The Investment Column: Boom is back for Stakis

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The Independent Online
THE HOTEL business is always shifting from feast to famine and back again, and the City's perception of the sector tends to suffer from the same mood swings. After a boom in 1996 which spawned a glut of flotations, hotels spent last year in the doldrums. This year, hotel groups such as Stakis are suddenly in favour. The Scottish group's share price has risen by over 50 per cent since January.

A glance at the interim results, released yesterday, shows that investors' faith is well founded. Operating profits rose by 49 per cent to pounds 46m on turnover up 28 per cent to pounds 181m, and the shares duly ticked up another 4p to 143p.

True, Stakis is riding an industry boom that could easily turn to a bust. Rather ominously, chief executive David Michels now points out that occupancy rates - which rose from 67.5 per cent to 73.7 per cent - are now higher than they were during the famous boom of 1989.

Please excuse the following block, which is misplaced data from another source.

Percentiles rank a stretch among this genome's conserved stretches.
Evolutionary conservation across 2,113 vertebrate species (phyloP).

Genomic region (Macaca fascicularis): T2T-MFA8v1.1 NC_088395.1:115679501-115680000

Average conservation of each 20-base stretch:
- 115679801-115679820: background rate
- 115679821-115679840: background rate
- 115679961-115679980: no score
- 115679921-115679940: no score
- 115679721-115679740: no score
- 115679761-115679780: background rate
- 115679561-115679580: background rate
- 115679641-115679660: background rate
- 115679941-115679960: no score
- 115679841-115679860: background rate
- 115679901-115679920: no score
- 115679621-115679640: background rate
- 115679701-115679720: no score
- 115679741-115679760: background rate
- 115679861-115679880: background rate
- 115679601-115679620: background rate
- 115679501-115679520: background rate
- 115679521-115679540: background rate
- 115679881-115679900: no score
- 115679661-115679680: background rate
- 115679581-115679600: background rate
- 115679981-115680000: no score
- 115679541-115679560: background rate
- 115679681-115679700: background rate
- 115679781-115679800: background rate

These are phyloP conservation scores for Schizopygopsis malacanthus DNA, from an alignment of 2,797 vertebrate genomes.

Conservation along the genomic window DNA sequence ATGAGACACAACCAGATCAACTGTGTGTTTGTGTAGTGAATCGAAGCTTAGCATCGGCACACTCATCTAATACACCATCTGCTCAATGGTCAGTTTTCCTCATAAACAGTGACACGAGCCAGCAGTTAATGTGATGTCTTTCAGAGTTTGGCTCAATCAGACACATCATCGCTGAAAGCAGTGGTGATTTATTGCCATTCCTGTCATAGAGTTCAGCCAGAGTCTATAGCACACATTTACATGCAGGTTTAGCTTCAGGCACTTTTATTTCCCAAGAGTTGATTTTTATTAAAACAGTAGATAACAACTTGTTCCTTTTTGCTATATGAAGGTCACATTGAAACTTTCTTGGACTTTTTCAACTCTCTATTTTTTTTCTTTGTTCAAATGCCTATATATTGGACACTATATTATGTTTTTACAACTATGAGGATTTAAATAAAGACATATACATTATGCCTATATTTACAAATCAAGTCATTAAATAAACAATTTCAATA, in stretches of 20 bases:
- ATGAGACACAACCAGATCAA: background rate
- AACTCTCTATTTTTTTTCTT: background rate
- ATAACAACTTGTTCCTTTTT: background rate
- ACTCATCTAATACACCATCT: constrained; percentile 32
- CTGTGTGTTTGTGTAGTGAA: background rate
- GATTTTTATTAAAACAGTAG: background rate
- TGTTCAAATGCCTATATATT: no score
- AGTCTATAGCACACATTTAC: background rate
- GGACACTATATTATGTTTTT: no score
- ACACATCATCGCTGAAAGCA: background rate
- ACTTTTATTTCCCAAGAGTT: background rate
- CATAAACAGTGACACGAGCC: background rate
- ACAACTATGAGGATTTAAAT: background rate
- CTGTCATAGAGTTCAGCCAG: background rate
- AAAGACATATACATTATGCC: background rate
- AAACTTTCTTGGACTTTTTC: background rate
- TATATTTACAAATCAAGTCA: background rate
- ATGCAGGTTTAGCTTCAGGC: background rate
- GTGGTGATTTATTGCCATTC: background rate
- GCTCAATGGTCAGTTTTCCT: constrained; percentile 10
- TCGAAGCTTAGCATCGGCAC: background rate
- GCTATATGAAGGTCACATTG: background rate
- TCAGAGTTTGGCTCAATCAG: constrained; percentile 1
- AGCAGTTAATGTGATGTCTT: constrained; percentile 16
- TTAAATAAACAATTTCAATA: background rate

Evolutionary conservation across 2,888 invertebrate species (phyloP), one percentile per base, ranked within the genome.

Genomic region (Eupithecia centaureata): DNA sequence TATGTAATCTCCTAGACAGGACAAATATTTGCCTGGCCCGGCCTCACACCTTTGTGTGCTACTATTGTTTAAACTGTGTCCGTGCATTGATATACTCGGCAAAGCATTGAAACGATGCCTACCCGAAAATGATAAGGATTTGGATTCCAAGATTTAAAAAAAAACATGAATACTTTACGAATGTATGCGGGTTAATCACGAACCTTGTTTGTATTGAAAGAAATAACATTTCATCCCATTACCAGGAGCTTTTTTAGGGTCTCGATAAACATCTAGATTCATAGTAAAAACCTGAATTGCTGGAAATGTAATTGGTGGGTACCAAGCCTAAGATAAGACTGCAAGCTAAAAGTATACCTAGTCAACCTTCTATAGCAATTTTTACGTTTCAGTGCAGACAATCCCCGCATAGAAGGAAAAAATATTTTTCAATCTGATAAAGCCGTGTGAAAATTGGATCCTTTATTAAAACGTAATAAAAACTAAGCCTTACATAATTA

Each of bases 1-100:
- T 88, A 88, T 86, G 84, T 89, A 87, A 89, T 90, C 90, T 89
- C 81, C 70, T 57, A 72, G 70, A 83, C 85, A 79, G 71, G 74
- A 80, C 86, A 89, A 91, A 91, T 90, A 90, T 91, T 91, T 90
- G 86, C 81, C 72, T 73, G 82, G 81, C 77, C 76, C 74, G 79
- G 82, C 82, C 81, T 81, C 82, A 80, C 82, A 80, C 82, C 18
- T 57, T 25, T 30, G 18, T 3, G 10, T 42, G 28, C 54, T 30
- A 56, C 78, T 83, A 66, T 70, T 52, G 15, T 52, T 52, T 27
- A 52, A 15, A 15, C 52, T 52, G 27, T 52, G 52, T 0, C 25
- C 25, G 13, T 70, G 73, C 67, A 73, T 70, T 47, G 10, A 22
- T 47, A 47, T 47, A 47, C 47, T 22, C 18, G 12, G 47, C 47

Stakis does not believe that history will repeat itself, however, and is investing merrily in new projects. It will spend pounds 90m developing the London Metropole and is planning to build about three new four-star hotels a year. Management deals with a US hotel investments group are also in the pipeline.

Meanwhile, the company is also diversifying. The casinos, which are drawing increasing numbers of punters, reported a 77 per cent increase in profits to pounds 6.6m. Meanwhile, profits at the Livingwell health club unit more than doubled.

With strong cash flow and gearing still low, Stakis can afford to expand. The problem, however, is that no matter how well they are run none of its businesses can ultimately escape the economic cycle. If a downturn arrives demand for hotels, casinos and health clubs will probably all dry up at the same time. Stakis remains positive about the future, as does the City, which predicts full-year profits of around pounds 74m. On a forward multiple of 18, however, the shares are high enough.